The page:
Counting spin-off titles, there have been five Halo games released before Halo 4 by 343 Industries. Those previous titles were developed by the series’ creator, Bungie, who have since left their publishers at Microsoft to develop a new series. In the past few years the Halo series has stagnated, and required a revitalization before it could be considered relevant again.
Halo 4 is that revitalization.
The game’s story is simultaneously more personal, and prescient of a coming conflict larger than any yet depicted in the series. Halo’s protagonist, Master Chief, has to contend with his constant companion Cortana, an artificial intelligence, and her slow descent into rampancy, a state in which AI’s such as herself go insane. However, the Chief, and by extension the player, must also contend with the return of an ancient foe eager to reclaim rule over the galaxy.
Narratively, this is a huge step for the Halo series. Previous games always seemed mired in a certain amount of kitsch. Yes, you were fighting for the survival of humanity, but your enemies were aliens that looked like they were wearing Fischer Price armor and wielding Nerf guns. What’s more, your allies never seemed to grasp the gravity of their impending genocide, and maintained a corny “hoorah” attitude in the face of utter extinction.
Where the story has shed its gills and climbed on land, gameplay was content to evolve as little as possible.
The Halo games were never shooters, exactly, they were more like action games that happened to involve firing guns from a first person perspective. We all know how guns work; you point it at something, pull the trigger, and they’re either very hurt or very dead.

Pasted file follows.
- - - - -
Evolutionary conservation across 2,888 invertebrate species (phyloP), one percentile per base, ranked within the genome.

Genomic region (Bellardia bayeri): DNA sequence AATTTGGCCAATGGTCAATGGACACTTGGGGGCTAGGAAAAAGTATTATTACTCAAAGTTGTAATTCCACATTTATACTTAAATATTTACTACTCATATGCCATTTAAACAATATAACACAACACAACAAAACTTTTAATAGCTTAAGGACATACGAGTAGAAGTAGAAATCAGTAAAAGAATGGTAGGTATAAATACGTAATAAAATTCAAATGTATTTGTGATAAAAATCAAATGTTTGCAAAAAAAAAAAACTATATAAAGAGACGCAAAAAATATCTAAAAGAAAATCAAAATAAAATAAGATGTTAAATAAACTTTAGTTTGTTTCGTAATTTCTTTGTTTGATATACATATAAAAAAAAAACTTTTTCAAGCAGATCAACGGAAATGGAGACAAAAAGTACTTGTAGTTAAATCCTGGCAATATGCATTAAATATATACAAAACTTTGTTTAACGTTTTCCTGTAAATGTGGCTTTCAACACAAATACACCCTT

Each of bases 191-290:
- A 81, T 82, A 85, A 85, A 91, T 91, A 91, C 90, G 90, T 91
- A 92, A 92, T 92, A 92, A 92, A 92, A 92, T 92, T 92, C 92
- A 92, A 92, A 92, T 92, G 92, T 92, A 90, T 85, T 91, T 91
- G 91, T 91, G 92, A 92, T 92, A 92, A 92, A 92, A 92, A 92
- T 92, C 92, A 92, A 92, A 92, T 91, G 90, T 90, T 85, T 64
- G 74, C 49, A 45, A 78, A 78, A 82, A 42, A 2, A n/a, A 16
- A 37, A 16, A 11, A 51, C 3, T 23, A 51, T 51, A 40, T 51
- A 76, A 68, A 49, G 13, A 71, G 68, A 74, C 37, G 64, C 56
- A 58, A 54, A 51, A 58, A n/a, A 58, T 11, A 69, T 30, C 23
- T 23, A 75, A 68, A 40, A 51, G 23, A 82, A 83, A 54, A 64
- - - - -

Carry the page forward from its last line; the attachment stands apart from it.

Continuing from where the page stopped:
In Halo 4 you can pump whole clips into an enemy and it still might not do the trick. Normally this might be obnoxious, but Halo is one of best example of combat design in existence. Every weapon and every power-up is situationally relevant, your success or failure often depends upon how well you utilize your environment, and death rarely feels cheap. If you died, it was because you messed up.
Control of the battlefield is as important as accuracy. Grenades come in three varieties: Frag, sticky, and pulse. Frag grenades have a short fuse, and are good for clearing groups. Sticky grenades are tough to land, but are devastating to heavily armored enemies. Finally, pulse grenades land and create a small danger zone that enemies can’t cross for fear of being blown up, and are useful in creating choke points or for keeping your foes at range.
Guns come in a few varieties, all viable depending on your play style. A more cautious player might choose to stick with a semi-automatic, scoped battle-rifle, where a more aggressive one might choose Covenant Storm Rifle or Promethean Suppressor and attack head on.
Additionally, multiplayer actually feels like a viable story option rather than something tacked on so players can run around shooting each other.
In a side-story multiplayer campaign, players take on the role of Spartan soldiers serving on the Infinity battlecruiser. The popular “firefight” mode of previous Halo games has been expanded into an episodic series, where players can customize their own unique Spartan, and complete missions for to earn experience and level up their gear and weapons. Furthermore, typical deathmatch and capture the flag games are depicted as training exercises in between missions. It’s a welcome departure from typical multiplayer modes of play.
Halo 4 is the perfect sequel. It expands upon its past successes and attempts to improve upon where it was once lacking. It uses its past installments as a jumping off point, and doesn’t wallow in what made it great before. Halo 4 isn’t just a good Halo game, it’s an excellent game, period.